Drug Seeker for BP Meds?!


Here is an unfortunate review of an urgent care encounter on one of the popular review sites:


 [quote style=”boxed”]DO NOT GOHERE! This business, not doctor’s office, is out for money.  It was obvious within minutes of treatment.  The receptionist actually turned a sick patient away because they didn’t have identification.  The PA that treated me was worried about filling a non-narcotic prescription that I have been taking for 3 years.  Her advice:  call the doctor you saw in another state 6 months ago and see if they can give you your blood pressure medication.  After $114, I feel more like I was taken advantage of in a business deal instead of actually being treated by a medical professional.[/quote]


It is normal operating procedures to provide urgent care services for travelers, coming or going, out of town guests or just traveling through and needing care.  OK, yes, there are certainly drug seekers who “forgot their wallet”, don’t have id, method of payment, etc.

But BP meds?!

Could this be a noncompliant patient jumping around from doctor to doctor to get BP refills just to avoid having to go for that stress test or ECHO recommended by their primary?  Sure.  But if this is the first encounter, give the patient the benefit of the doubt.  If the story is they’re traveling through, visiting relatives, etc., and ran out of BP meds, isn’t that what we do?

So do an exam, check the BP, make sure they are not having any signs of decompensation.  Call the primary if need be and coordinate a follow up plan.  Make it clear to the patient you are happy to assist them with their refill, and you are coordinating a follow up visit for their convenience with their treating physician.  Give them a copy of the encounter to bring to their physician, or send/fax/e-transmit to their doctor directly.

Create an exceptional patient experience by being as helpful as you can — think how you’d want to be treated if you were in that predicament.

What’s your policy for providing refills for chronic conditions?

Image credit: <a href=’http://www.123rf.com/photo_11454644_blood-pressure-measuring-doctor-and-patient.html’>kurhan / 123RF Stock Photo</a>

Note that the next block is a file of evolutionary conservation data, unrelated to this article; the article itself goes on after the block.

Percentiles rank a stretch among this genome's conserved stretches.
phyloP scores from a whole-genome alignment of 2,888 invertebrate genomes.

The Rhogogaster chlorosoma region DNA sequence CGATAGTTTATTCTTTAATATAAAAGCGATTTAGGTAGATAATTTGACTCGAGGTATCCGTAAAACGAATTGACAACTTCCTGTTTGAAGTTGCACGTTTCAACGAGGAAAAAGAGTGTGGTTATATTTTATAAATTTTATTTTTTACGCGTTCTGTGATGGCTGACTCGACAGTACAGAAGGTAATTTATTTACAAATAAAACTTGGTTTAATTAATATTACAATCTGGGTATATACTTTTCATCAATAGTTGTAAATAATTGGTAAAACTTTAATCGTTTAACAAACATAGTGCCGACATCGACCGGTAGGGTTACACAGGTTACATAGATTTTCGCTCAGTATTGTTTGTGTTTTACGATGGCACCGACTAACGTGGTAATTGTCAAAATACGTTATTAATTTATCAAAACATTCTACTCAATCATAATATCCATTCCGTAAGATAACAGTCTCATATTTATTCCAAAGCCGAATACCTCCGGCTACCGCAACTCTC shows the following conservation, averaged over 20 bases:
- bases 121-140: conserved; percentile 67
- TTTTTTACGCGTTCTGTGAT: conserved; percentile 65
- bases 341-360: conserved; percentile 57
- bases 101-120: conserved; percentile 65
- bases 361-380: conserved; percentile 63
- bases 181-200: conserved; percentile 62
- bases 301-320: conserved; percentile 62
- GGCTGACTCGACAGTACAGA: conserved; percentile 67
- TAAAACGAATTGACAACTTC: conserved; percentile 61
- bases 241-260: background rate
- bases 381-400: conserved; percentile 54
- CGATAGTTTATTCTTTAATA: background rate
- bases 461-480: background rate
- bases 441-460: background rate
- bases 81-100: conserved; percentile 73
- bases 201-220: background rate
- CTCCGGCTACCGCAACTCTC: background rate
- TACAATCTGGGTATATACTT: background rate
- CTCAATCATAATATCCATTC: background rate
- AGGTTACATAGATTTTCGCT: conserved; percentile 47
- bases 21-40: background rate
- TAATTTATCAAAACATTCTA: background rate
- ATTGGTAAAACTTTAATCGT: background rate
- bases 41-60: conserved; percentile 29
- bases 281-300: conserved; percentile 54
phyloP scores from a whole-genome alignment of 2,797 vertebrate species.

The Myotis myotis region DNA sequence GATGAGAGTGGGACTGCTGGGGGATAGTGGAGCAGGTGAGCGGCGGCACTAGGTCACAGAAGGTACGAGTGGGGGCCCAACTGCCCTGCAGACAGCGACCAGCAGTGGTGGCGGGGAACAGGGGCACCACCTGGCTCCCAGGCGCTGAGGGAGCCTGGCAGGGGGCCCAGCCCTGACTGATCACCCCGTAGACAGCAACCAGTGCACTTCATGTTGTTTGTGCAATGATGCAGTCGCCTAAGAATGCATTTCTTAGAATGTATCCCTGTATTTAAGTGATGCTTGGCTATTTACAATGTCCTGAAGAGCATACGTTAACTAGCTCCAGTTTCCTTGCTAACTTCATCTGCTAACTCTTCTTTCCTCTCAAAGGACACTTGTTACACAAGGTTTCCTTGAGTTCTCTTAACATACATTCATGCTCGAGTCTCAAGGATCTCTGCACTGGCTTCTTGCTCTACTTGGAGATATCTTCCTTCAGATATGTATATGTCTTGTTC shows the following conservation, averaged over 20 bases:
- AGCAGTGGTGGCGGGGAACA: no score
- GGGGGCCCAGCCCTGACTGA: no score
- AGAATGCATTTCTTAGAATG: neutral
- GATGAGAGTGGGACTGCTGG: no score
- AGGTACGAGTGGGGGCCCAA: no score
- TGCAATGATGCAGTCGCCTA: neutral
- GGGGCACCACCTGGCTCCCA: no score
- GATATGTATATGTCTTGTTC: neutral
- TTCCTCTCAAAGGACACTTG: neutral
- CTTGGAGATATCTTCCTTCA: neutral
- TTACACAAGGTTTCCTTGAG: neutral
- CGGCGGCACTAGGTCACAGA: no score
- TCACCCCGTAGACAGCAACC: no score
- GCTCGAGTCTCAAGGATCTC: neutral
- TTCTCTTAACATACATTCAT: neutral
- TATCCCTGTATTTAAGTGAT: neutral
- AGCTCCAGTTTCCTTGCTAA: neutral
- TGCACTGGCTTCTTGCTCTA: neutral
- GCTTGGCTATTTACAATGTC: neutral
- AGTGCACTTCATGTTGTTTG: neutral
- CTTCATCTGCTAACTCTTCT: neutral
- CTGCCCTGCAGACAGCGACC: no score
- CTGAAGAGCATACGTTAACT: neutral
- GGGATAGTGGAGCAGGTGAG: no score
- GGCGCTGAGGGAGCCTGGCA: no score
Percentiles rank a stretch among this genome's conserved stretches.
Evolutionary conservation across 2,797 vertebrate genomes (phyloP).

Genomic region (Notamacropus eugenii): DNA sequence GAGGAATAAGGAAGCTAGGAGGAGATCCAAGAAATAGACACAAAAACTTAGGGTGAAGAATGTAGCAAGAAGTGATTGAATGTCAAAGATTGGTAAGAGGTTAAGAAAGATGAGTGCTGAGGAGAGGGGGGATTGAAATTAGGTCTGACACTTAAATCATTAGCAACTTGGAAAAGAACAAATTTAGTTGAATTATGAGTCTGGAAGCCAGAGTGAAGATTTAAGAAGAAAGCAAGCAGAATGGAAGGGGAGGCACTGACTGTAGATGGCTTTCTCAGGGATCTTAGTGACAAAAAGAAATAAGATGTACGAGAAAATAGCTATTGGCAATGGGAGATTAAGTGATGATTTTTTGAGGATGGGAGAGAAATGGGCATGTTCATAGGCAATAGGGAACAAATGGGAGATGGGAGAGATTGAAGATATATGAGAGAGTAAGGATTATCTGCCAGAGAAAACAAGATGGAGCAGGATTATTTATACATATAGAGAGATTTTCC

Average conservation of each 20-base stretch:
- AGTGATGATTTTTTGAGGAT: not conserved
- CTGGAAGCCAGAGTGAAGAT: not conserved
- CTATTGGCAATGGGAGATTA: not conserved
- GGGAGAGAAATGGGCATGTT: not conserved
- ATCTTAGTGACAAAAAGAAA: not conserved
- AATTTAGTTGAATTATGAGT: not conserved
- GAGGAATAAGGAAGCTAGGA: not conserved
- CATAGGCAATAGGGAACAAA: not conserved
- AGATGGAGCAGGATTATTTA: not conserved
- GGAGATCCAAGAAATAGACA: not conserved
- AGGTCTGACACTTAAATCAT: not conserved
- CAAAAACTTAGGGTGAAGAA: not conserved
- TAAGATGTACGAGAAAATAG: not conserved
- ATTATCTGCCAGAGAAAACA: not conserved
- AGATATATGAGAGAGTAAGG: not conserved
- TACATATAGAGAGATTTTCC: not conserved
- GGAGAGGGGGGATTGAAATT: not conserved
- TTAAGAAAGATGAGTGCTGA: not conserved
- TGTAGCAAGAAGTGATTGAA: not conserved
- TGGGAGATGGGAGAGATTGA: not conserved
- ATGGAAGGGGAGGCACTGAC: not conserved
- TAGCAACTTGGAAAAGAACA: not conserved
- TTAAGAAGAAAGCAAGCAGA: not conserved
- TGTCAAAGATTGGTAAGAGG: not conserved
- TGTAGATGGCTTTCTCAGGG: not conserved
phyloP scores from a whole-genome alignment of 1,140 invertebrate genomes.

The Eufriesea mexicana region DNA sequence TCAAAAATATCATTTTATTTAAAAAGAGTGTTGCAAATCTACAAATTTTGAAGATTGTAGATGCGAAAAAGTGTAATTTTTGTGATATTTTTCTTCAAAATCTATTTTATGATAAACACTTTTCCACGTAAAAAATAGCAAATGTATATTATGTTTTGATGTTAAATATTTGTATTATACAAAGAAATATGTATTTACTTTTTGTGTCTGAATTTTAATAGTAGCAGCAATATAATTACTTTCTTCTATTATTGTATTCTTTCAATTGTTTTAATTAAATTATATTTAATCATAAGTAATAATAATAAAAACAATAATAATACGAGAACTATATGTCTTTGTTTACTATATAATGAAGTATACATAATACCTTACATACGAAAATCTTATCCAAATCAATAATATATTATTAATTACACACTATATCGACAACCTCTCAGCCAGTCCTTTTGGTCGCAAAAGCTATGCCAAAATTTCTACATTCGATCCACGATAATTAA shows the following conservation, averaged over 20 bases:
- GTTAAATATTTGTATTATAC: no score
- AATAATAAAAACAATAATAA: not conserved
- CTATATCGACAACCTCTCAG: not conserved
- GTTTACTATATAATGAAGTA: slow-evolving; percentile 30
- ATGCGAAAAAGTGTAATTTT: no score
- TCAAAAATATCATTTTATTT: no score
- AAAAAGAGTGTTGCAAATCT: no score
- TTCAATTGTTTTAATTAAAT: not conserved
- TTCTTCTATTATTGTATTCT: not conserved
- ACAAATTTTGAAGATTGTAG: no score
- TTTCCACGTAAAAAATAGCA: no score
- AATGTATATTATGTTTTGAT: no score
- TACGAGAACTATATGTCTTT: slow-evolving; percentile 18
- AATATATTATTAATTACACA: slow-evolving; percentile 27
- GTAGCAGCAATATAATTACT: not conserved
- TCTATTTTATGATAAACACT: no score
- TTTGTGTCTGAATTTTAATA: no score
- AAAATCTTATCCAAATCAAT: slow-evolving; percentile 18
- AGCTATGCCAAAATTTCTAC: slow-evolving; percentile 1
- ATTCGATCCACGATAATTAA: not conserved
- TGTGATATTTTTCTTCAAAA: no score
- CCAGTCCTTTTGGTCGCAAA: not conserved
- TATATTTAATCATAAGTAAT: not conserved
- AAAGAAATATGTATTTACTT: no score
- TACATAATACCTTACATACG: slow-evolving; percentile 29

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3 thoughts on “Drug Seeker for BP Meds?!

  • JoANn

    If the patient actually got in to see the PA it was an appointment whether the client was satisfied or not. That is a chagre. However, I would have checked with the pharmacy and or PMP to see wht was going on. IF they are visiting, give enough until a few days after returning home. If they need to see the PMP ro get a new script, make an appt and rx enough for until the next appointment. If they are new to town, make them your client, sign a release and get moving. When we are so rigid that a client never pulls one over on us we are burned out. If it happens all the time we need to smarten up. HOwever, we are not giving enouigh info to know what truly happened. As anyone of us could be the one this client is mad at we need to be more sensitive to other professionals until we have all of the information.
    The patient saw a provider. They should be billed. Other than that we don’t know anything.

    • Lawrence Earl, MD Post author

      Joann, we certainly don’t have all the information, and we can’t condemn anyone without all the facts, you are absolutely correct. But it has spurred some positive dialogue about we should try to handle this type of situation to provide excellent service whenever possible.

  • Lois Iepson, MS, CNP

    Even a Pharmacy would provide an emergency supply of non narcotic medications if the patient had an empty bottle. Yes, her Physician could be contacted as well to verify. How can there be charges if NO service was performed? Something sounds “fishy.”